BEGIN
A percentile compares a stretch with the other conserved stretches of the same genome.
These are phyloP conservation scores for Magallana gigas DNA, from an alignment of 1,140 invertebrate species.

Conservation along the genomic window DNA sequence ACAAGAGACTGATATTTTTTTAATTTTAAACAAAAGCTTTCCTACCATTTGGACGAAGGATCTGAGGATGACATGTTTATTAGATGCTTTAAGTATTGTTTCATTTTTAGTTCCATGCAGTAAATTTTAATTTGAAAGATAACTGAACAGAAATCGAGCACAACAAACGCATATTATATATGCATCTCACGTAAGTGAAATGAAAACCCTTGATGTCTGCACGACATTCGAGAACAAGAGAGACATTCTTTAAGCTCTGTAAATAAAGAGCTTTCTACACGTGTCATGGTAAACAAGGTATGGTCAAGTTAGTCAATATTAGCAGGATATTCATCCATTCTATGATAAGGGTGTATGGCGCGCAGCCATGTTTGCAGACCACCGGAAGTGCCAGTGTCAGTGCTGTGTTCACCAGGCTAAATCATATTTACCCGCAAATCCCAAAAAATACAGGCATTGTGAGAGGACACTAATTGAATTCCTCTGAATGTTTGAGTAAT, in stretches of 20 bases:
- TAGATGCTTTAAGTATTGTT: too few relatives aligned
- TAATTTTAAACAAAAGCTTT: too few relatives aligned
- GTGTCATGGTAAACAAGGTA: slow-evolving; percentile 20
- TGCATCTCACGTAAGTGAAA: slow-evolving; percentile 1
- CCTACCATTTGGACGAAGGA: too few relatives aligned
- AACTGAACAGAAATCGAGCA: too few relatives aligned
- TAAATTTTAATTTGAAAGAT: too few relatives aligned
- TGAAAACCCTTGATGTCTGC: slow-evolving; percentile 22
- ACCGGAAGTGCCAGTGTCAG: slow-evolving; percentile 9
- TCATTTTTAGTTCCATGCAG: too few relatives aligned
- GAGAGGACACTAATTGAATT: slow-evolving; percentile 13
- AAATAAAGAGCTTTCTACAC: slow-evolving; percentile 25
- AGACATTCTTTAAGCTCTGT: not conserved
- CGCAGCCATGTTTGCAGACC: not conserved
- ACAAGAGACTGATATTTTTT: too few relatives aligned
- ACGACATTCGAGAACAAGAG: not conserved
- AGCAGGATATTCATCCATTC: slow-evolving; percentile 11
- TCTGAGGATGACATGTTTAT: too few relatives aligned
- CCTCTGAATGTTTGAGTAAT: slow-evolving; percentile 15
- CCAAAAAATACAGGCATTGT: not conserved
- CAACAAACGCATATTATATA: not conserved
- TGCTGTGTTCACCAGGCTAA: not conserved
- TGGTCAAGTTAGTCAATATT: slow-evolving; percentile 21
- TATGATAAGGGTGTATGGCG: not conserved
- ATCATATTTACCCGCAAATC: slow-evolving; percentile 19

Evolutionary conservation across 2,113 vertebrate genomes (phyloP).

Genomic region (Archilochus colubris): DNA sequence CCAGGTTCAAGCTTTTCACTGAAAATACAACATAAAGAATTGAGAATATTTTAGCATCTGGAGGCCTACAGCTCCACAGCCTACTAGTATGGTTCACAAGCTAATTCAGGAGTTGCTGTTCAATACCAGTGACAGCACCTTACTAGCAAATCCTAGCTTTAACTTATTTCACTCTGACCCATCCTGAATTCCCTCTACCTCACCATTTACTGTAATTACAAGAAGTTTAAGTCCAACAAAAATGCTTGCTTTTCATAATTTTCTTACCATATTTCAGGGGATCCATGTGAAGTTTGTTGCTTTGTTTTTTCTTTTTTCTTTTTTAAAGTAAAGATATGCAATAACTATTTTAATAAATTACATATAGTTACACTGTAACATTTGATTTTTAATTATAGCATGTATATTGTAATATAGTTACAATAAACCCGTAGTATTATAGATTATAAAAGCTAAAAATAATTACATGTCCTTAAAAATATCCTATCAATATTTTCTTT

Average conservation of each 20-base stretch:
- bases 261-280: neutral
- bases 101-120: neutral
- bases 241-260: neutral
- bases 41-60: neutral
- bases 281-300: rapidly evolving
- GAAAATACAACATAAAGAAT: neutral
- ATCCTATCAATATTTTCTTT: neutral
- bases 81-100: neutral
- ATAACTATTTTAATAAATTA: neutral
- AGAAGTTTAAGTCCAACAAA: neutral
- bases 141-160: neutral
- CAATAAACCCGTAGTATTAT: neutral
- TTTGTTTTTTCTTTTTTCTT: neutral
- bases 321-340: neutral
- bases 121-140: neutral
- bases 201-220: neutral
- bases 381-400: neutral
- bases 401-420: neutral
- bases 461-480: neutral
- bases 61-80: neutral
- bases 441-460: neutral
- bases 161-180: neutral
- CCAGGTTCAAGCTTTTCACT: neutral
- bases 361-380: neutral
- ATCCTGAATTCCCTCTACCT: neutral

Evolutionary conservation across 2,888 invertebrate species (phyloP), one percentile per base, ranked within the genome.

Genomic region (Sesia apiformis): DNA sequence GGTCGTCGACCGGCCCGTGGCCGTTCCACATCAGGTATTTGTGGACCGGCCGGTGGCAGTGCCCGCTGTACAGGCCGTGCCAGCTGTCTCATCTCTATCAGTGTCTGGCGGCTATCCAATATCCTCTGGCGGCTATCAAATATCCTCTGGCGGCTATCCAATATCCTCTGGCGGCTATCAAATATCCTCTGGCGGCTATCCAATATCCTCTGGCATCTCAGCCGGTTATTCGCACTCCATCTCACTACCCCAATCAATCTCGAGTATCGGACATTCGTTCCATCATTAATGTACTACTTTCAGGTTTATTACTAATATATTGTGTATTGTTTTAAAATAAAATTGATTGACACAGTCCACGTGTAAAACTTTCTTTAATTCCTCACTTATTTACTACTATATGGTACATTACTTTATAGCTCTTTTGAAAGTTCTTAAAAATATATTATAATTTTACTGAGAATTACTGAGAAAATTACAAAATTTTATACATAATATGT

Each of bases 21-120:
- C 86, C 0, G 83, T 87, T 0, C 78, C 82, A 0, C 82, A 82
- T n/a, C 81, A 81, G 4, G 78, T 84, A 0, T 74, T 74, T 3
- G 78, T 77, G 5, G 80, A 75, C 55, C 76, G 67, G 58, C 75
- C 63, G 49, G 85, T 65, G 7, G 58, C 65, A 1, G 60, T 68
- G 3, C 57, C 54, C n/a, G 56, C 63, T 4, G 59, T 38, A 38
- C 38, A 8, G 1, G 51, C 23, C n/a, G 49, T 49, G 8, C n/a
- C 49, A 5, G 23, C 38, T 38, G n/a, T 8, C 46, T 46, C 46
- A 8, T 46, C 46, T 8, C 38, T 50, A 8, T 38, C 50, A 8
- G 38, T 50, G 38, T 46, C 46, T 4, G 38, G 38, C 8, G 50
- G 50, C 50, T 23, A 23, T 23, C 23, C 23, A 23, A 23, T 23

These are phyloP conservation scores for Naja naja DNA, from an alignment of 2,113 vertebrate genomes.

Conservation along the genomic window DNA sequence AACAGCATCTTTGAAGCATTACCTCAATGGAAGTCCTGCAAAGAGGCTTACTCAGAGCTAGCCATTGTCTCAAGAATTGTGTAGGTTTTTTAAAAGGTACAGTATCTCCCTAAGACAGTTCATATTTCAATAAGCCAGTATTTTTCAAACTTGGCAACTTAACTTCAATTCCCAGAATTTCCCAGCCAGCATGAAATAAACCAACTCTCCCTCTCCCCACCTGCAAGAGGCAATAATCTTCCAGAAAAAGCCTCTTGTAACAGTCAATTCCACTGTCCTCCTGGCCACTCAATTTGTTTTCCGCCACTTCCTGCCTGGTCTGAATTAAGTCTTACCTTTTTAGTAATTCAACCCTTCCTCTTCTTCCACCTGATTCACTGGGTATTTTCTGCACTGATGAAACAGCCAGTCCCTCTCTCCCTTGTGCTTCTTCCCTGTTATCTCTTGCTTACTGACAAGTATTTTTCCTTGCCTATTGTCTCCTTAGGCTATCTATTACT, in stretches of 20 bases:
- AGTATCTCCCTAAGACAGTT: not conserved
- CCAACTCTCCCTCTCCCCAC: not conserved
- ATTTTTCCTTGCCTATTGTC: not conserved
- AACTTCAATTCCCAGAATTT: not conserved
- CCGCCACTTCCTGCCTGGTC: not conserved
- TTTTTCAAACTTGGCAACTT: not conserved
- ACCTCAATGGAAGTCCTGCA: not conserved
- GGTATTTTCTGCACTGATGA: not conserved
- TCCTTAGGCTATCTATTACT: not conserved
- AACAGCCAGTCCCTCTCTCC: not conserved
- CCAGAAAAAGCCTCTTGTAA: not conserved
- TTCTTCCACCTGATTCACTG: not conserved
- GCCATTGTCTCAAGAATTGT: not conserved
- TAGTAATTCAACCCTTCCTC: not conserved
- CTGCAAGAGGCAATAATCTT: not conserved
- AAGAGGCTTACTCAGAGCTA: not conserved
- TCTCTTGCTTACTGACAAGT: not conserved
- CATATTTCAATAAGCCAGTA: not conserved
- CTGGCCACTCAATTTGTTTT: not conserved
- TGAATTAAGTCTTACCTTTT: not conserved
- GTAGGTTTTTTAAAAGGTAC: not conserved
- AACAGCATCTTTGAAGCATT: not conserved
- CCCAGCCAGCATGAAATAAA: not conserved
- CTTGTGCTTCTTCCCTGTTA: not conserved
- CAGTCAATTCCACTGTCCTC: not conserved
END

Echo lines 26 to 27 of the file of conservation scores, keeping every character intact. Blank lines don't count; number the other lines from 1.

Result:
- TGGTCAAGTTAGTCAATATT: slow-evolving; percentile 21
- TATGATAAGGGTGTATGGCG: not conserved